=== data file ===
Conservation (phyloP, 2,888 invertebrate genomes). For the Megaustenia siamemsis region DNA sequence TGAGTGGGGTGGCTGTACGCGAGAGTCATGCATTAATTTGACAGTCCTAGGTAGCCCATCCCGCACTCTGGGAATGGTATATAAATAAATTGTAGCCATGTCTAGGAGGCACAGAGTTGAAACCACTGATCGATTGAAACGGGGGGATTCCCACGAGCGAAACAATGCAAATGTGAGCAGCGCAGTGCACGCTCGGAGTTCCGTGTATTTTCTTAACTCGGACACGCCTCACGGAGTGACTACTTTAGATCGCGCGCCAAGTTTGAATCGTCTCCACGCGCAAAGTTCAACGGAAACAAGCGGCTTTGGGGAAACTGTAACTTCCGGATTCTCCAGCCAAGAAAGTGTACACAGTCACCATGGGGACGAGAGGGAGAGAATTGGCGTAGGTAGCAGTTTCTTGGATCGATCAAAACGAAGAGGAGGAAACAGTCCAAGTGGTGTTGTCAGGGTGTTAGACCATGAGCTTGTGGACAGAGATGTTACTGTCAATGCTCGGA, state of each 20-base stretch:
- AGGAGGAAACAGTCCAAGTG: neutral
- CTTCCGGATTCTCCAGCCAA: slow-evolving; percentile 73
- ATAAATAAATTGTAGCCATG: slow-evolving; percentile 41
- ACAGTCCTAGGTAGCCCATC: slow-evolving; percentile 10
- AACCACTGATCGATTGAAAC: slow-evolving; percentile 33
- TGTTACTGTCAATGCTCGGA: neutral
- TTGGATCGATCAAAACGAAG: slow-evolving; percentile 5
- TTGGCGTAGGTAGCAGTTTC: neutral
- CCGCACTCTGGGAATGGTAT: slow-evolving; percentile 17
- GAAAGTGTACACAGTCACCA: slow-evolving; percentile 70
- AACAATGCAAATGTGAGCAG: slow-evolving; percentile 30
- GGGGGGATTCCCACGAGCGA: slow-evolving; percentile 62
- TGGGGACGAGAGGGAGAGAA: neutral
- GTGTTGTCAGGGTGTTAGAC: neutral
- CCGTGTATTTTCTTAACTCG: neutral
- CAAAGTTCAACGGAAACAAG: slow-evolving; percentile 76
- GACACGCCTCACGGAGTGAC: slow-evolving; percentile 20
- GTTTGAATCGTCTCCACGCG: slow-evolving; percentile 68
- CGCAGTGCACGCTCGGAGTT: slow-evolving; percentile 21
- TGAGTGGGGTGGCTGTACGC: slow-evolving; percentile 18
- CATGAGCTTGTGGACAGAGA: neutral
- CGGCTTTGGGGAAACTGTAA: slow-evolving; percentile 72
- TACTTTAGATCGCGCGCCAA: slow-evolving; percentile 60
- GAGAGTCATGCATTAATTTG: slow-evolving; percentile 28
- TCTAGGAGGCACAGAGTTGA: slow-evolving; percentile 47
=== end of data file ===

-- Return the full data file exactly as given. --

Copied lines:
Conservation (phyloP, 2,888 invertebrate genomes). For the Megaustenia siamemsis region DNA sequence TGAGTGGGGTGGCTGTACGCGAGAGTCATGCATTAATTTGACAGTCCTAGGTAGCCCATCCCGCACTCTGGGAATGGTATATAAATAAATTGTAGCCATGTCTAGGAGGCACAGAGTTGAAACCACTGATCGATTGAAACGGGGGGATTCCCACGAGCGAAACAATGCAAATGTGAGCAGCGCAGTGCACGCTCGGAGTTCCGTGTATTTTCTTAACTCGGACACGCCTCACGGAGTGACTACTTTAGATCGCGCGCCAAGTTTGAATCGTCTCCACGCGCAAAGTTCAACGGAAACAAGCGGCTTTGGGGAAACTGTAACTTCCGGATTCTCCAGCCAAGAAAGTGTACACAGTCACCATGGGGACGAGAGGGAGAGAATTGGCGTAGGTAGCAGTTTCTTGGATCGATCAAAACGAAGAGGAGGAAACAGTCCAAGTGGTGTTGTCAGGGTGTTAGACCATGAGCTTGTGGACAGAGATGTTACTGTCAATGCTCGGA, state of each 20-base stretch:
- AGGAGGAAACAGTCCAAGTG: neutral
- CTTCCGGATTCTCCAGCCAA: slow-evolving; percentile 73
- ATAAATAAATTGTAGCCATG: slow-evolving; percentile 41
- ACAGTCCTAGGTAGCCCATC: slow-evolving; percentile 10
- AACCACTGATCGATTGAAAC: slow-evolving; percentile 33
- TGTTACTGTCAATGCTCGGA: neutral
- TTGGATCGATCAAAACGAAG: slow-evolving; percentile 5
- TTGGCGTAGGTAGCAGTTTC: neutral
- CCGCACTCTGGGAATGGTAT: slow-evolving; percentile 17
- GAAAGTGTACACAGTCACCA: slow-evolving; percentile 70
- AACAATGCAAATGTGAGCAG: slow-evolving; percentile 30
- GGGGGGATTCCCACGAGCGA: slow-evolving; percentile 62
- TGGGGACGAGAGGGAGAGAA: neutral
- GTGTTGTCAGGGTGTTAGAC: neutral
- CCGTGTATTTTCTTAACTCG: neutral
- CAAAGTTCAACGGAAACAAG: slow-evolving; percentile 76
- GACACGCCTCACGGAGTGAC: slow-evolving; percentile 20
- GTTTGAATCGTCTCCACGCG: slow-evolving; percentile 68
- CGCAGTGCACGCTCGGAGTT: slow-evolving; percentile 21
- TGAGTGGGGTGGCTGTACGC: slow-evolving; percentile 18
- CATGAGCTTGTGGACAGAGA: neutral
- CGGCTTTGGGGAAACTGTAA: slow-evolving; percentile 72
- TACTTTAGATCGCGCGCCAA: slow-evolving; percentile 60
- GAGAGTCATGCATTAATTTG: slow-evolving; percentile 28
- TCTAGGAGGCACAGAGTTGA: slow-evolving; percentile 47